Introduction | Activity
Leila Halverson was thirty-five when the US entered the Great War (World War I). Born in Wisconsin to Norwegian immigrant parents, she moved to Grand Forks, North Dakota with her sister, Mrs. H. P. Thorgrimson. Halverson trained as a nurse at Luther Hospital in St. Paul, Minnesota, and then took a job as school nurse in Grand Forks.
When the war was devastating Europe, Jane Delano, national head of Red Cross nursing, recruited Halverson from her school nurse position to serve civilian populations in France. Later, when the US entered the war, Halverson also worked in military hospitals caring for French, English, and American wounded men. After the war, Halverson went on to serve as a nurse in the Middle East and Poland. Later in life, she taught nursing and held the positions of treasurer and secretary of the State Board of Nurse Examiners in Minnesota.
Leila Halverson went to war with the Red Cross. In addition to the 8,000 Red Cross nurses, more than 30,000 women served in some branch of the military service as nurses, occupational therapists, ambulance drivers, and as telephone operators with the Signal Corps. Women were not fully militarized meaning they did not have rank and were dismissed without military benefits after the war. While the Red Cross provided women nurses with a career, the Army, Navy, and Marine Corps did not.
Leila Halverson was typical of many professional women of her time. From the late nineteenth century until the 1930s, the marriage rate for women declined while the number of women seeking a college education and a professional career increased. Leila Halverson fit that profile because she was not married and set out to excel in one of the few professions open to women at the time. In doing so, she was able to make a living, tour widely, and have a satisfying career.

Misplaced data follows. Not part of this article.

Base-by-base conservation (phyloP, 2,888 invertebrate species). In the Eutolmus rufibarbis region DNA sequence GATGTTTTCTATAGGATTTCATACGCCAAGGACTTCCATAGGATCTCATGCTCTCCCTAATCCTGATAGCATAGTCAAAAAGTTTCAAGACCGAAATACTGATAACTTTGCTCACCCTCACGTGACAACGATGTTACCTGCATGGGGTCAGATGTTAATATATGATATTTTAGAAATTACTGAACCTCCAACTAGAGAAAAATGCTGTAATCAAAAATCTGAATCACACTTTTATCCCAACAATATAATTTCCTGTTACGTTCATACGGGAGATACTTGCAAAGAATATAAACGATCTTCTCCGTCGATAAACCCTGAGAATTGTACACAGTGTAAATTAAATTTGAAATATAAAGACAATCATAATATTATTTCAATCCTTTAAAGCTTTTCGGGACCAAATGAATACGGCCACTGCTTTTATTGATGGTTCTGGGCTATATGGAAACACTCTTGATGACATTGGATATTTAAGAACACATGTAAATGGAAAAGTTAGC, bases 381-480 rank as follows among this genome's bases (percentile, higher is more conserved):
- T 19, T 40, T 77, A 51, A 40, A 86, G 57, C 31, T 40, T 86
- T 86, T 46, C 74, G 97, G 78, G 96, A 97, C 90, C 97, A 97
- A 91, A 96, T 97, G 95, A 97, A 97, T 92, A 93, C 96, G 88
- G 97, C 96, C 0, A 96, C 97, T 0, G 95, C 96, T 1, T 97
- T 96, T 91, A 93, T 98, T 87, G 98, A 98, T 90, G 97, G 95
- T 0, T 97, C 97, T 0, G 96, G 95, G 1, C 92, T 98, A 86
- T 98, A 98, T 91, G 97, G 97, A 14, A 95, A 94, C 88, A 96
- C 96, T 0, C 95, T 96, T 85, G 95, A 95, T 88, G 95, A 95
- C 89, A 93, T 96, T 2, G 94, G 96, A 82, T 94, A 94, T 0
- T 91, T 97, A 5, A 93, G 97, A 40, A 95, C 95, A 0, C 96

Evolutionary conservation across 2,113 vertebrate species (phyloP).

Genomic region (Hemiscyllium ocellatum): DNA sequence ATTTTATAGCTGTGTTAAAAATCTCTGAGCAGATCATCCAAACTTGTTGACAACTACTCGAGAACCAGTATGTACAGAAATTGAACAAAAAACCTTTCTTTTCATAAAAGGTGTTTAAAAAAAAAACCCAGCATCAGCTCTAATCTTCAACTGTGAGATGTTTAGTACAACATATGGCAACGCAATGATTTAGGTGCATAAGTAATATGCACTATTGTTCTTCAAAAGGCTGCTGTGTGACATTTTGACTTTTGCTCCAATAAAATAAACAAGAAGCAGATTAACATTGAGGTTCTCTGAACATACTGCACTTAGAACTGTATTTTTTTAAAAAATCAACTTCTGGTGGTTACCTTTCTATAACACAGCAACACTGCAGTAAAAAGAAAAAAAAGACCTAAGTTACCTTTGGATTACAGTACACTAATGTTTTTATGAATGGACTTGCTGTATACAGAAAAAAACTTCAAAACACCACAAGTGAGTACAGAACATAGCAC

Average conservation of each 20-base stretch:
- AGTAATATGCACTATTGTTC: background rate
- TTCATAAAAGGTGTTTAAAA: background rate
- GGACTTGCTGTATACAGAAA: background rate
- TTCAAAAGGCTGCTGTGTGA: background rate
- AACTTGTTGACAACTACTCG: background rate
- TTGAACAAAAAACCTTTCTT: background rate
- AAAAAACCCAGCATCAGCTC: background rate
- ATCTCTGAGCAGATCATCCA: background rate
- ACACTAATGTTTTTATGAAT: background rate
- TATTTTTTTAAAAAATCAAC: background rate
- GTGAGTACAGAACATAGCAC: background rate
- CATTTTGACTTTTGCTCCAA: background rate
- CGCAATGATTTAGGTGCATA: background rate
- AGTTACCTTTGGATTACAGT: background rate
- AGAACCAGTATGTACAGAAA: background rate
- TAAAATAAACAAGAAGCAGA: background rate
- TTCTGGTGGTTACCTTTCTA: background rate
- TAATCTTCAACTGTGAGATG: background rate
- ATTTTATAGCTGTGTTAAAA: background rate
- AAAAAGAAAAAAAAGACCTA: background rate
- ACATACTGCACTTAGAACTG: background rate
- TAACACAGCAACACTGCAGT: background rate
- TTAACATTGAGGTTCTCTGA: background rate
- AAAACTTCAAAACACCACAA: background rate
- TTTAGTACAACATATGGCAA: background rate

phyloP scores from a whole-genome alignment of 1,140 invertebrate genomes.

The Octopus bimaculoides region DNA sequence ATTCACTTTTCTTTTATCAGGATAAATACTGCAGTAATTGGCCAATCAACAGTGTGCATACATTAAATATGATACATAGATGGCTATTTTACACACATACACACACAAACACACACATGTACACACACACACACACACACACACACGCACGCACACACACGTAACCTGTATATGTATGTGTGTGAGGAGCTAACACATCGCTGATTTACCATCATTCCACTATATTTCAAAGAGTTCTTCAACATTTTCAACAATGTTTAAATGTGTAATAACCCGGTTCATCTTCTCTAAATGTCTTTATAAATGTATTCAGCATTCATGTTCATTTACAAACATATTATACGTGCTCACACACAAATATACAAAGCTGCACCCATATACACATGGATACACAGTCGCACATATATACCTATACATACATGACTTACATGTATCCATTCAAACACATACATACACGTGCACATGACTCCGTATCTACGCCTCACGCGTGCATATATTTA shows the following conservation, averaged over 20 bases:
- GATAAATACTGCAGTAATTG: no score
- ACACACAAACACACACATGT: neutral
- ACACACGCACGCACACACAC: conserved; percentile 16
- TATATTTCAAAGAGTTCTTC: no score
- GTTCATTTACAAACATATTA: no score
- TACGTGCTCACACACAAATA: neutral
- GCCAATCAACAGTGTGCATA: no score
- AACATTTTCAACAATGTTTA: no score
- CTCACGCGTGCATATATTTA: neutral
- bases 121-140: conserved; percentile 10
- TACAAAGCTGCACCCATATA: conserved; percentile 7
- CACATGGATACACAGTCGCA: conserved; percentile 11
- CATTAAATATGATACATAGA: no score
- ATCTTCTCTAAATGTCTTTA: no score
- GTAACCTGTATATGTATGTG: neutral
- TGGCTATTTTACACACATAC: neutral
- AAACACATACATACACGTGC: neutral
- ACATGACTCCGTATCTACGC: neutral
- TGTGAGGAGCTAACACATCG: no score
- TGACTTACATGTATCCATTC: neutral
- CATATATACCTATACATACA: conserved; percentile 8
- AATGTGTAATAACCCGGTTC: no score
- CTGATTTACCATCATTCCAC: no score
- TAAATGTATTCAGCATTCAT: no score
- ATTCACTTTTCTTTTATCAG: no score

Leila Halverson wrote a memoir of World War I after she retired from her busy and varied career. Included here are two excerpts from the memoir. In the first section (pages 1, 2, 3), she tells of living with the constant bombardment of Paris, learning to work in surgery (a huge change from being a school nurse), and her pride in being a North Dakota nurse. The second excerpt (page 4) tells of the armistice and the joy the French felt with the end of the war after four difficult years.
Halverson uses some terms that may be unfamiliar. Blessee is the French word for wounded soldiers. Dakin solution was an antiseptic used to clean wounds; there were no antibiotics. Airplanes (another new technology of war) carried many of the bombs that were dropped on Paris, but the Germans also used cannons. It is doubtful that the cannon fire Halverson heard in Paris in 1918 was actually from one of the four guns called Big Bertha; these gigantic cannons had been removed from service before this date. A pension is another term for small apartment.
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